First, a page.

FA Chairman praises Pompey's fan-ownership model

FA Chairman Greg Dyke, left, with Pompey chairman Iain McInnes at the Blues' 1-0 home defeat to Oxford last month    Picture: Joe PeplerFA Chairman Greg Dyke, left, with Pompey chairman Iain McInnes at the Blues' 1-0 home defeat to Oxford last month    Picture: Joe Pepler
FA Chairman Greg Dyke, left, with Pompey chairman Iain McInnes at the Blues' 1-0 home defeat to Oxford last month Picture: Joe Pepler
FA chairman Greg Dyke praised Pompey's fan-ownership model but admitted: It is too late for all of English football to follow suit.

Dyke, who will vacate his current position in the summer, visited Portsmouth last month to help launch the FA People’s Cup.

While on the south coast, he took in the Blues’ League Two home loss to Oxford – nearly three years on from welcoming Pompey into a new fan-led era at former club Brentford.

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Indeed, the Blues’ trip to Griffin Park in April 2013 marked their first under supporter ownership with Dyke the then Bees chairman.

And the 68-year-old was quick to praise the work the south-coast club has done in its proud rebuild from the verge of financial ruin.

Dyke said: ‘I remember a few years ago flying out to Portugal for the annual Football League meeting.

‘I sat next to someone on the plane and asked where she was from.

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‘She said Portsmouth and that she was the only person left!

‘She had been a PA and became the secretary.

‘And then you look and I remember Portsmouth coming to Brentford on the day the fans finally took over the club.

‘There was that excitement, so it is really encouraging to see them doing well now.

‘They are having a good season and have recovered from that disastrous period.’

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Dyke, though, believes English football has missed the opportunity for fans to be involved in the ownership of all clubs.

He feels it’s unrealistic to follow German football’s 50+1 rule, where a minimum of 51-per-cent of the club must be owned by club members.

Instead, League Two Pompey lead the way with Dyke adamant the Blues can show others the virtues of fan ownership.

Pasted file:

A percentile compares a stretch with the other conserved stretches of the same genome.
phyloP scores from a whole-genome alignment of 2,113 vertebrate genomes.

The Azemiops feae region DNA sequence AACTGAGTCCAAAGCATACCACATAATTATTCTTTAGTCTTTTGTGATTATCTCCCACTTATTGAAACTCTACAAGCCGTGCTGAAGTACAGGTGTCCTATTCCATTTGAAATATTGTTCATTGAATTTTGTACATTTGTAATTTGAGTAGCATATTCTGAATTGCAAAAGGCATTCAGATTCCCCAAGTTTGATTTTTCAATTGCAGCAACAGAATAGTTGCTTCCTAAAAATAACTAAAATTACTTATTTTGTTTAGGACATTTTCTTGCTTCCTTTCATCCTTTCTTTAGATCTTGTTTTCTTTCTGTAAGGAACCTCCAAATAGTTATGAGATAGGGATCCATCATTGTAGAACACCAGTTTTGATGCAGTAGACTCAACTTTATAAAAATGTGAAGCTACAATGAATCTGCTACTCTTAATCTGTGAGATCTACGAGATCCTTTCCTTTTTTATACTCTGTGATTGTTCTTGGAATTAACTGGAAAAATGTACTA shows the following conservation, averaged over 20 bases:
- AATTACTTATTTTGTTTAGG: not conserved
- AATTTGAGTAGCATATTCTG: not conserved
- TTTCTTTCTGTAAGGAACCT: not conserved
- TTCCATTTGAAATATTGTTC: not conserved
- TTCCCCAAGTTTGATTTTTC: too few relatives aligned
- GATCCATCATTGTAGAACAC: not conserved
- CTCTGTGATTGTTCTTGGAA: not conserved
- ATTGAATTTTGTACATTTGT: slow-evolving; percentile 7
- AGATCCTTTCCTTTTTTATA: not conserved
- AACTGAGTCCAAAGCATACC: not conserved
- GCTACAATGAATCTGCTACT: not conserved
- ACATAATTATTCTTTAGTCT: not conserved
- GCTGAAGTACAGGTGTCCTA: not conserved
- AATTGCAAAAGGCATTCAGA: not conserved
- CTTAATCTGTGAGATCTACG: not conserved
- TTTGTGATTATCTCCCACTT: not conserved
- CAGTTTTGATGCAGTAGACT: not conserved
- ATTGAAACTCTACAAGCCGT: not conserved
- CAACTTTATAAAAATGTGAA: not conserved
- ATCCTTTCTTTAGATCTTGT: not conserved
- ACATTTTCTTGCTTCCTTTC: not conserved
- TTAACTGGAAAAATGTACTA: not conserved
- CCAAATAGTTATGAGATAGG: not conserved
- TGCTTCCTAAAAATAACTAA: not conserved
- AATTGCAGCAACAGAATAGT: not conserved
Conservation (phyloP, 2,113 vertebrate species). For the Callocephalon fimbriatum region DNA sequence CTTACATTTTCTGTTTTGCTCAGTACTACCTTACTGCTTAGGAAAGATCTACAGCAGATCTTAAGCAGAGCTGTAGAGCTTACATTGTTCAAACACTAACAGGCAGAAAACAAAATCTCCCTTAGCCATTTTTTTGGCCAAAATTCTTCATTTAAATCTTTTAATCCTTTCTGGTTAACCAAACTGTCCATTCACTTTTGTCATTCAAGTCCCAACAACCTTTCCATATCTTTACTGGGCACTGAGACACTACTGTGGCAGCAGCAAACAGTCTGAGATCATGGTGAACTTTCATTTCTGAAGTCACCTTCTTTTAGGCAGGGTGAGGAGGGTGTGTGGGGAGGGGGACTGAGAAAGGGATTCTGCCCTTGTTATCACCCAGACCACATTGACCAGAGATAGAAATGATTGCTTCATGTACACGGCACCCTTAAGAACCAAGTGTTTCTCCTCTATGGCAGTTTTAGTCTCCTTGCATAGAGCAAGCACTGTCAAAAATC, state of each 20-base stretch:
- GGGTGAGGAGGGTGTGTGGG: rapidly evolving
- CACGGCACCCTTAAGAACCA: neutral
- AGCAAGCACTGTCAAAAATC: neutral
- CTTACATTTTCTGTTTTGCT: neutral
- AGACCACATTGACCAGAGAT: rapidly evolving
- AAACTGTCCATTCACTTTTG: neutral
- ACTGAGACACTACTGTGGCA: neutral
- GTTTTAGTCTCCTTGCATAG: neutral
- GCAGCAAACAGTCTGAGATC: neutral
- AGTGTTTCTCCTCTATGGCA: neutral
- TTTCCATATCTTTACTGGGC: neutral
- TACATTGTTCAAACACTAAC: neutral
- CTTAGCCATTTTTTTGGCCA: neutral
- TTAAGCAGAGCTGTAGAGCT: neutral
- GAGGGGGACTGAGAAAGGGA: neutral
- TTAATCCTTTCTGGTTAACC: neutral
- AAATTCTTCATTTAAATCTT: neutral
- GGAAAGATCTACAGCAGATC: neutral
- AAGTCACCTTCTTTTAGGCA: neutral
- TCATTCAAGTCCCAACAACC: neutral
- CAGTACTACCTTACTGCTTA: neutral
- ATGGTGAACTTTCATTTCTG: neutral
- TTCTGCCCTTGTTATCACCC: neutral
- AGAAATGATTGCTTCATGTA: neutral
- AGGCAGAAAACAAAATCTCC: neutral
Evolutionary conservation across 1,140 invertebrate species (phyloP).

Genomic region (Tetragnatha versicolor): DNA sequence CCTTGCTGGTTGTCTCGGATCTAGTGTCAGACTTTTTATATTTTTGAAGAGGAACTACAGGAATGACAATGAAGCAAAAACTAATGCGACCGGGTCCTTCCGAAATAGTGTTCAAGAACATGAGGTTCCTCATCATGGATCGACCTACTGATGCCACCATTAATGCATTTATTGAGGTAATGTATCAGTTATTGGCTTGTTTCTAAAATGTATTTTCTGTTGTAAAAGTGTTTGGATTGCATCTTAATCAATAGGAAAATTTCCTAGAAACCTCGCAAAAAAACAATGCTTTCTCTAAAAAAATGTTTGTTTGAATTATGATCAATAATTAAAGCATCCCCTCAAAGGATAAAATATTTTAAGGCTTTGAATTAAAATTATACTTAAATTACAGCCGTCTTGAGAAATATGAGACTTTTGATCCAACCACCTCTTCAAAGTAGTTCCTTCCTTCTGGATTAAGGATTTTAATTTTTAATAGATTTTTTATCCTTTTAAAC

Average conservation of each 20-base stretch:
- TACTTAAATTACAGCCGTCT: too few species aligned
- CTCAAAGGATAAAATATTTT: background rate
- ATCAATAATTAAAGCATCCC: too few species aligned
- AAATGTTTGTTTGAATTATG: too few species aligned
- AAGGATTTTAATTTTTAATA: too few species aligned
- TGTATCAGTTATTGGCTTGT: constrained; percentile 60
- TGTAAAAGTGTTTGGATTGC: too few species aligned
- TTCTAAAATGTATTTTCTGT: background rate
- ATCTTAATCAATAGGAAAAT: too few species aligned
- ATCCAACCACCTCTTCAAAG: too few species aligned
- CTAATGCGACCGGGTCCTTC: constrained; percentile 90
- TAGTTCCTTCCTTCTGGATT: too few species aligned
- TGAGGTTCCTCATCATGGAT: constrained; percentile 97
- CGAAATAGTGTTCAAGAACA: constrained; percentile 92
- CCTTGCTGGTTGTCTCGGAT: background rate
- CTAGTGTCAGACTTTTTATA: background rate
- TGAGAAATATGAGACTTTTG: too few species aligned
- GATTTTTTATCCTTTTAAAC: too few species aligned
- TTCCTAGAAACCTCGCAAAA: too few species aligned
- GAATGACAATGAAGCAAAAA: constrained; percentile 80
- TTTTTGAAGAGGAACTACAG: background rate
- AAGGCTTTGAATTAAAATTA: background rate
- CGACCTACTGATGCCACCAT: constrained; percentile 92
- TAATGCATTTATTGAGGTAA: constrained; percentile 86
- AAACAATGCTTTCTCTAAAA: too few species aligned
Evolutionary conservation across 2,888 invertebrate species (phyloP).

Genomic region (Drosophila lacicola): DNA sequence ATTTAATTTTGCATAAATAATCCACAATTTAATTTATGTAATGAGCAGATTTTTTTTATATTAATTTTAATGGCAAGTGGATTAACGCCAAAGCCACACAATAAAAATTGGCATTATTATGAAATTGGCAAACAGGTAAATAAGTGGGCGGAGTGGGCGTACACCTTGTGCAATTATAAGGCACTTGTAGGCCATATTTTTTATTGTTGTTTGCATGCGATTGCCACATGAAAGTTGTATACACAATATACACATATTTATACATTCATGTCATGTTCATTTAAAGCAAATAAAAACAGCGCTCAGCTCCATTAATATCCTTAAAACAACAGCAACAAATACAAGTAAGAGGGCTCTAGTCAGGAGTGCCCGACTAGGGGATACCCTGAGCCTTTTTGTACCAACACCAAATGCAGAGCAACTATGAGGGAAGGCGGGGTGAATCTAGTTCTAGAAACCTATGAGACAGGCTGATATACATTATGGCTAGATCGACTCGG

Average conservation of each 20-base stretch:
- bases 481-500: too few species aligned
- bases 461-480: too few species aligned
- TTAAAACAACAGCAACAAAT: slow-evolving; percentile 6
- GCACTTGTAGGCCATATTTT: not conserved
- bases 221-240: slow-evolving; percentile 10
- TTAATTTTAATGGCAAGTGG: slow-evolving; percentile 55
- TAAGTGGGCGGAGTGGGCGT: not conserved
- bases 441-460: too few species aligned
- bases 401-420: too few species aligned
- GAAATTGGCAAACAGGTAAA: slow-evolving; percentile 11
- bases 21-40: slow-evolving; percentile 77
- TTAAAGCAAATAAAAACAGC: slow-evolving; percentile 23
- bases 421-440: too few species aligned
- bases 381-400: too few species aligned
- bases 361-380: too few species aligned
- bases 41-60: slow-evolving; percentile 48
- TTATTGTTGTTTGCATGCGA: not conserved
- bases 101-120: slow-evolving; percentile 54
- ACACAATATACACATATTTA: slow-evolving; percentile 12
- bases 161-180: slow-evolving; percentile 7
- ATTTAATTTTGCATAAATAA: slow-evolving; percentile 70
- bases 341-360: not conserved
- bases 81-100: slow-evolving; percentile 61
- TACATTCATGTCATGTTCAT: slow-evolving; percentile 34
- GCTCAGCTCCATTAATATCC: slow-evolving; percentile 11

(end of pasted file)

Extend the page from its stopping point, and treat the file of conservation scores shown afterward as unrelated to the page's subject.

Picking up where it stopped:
‘Look at Germany and 51-per-cent of clubs are owned by the fans,’ he said.

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‘I am afraid we missed that opportunity at some stage in this country.

‘I don’t think that is a realistic opportunity again.

‘Portsmouth is the biggest fan-owned club and I think it could show the way.

‘But to be successful, you’ve got to budget properly.

‘Fan-owned clubs are not like half the clubs around where there is always some rich person putting money in.

‘It is not like that, there is a different structure.

‘But I think for a club the size of Portsmouth it is possible.

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‘It is a big club and can still get big gates as I saw against Oxford.’

While Pompey may still be able to attract big gates, so-called bigger clubs are often quick to try to entice talented youngsters away.

Dyke, however, disagrees with the idea of kids going to Premier League clubs and has the statistics to back it.

He said: ‘The weird thing is that there are some clubs where I would advise kids not to go to.

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‘I am not going to name, them because, even though they might get well paid, actually they are better to go to Portsmouth.

‘If they go there and do alright they are going to get some games at 18 or 19.

‘The real problem with English football now is the best kids go to the biggest clubs, who are the least likely to play them!

‘Actually, it is all about games between 18-21.

‘Patrick Vieira, who works for Man City Academy wrote a piece recently calling for B teams – well I tried to push B teams and got shot down by everybody, including Portsmouth!

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‘But the truth is that unless you can get kids games, you are not going to get the next generation of kids coming through.

‘So I would say to a kid from around here, rather than going to some of the big London clubs, go to Portsmouth because they will get games there.

‘I saw some figures the other day that showed at Premier League academies 70-per-cent of the kids who sign at 16 as scholars are out of football by the time they are 20.

‘They should have gone to Portsmouth where they might have given them a chance!’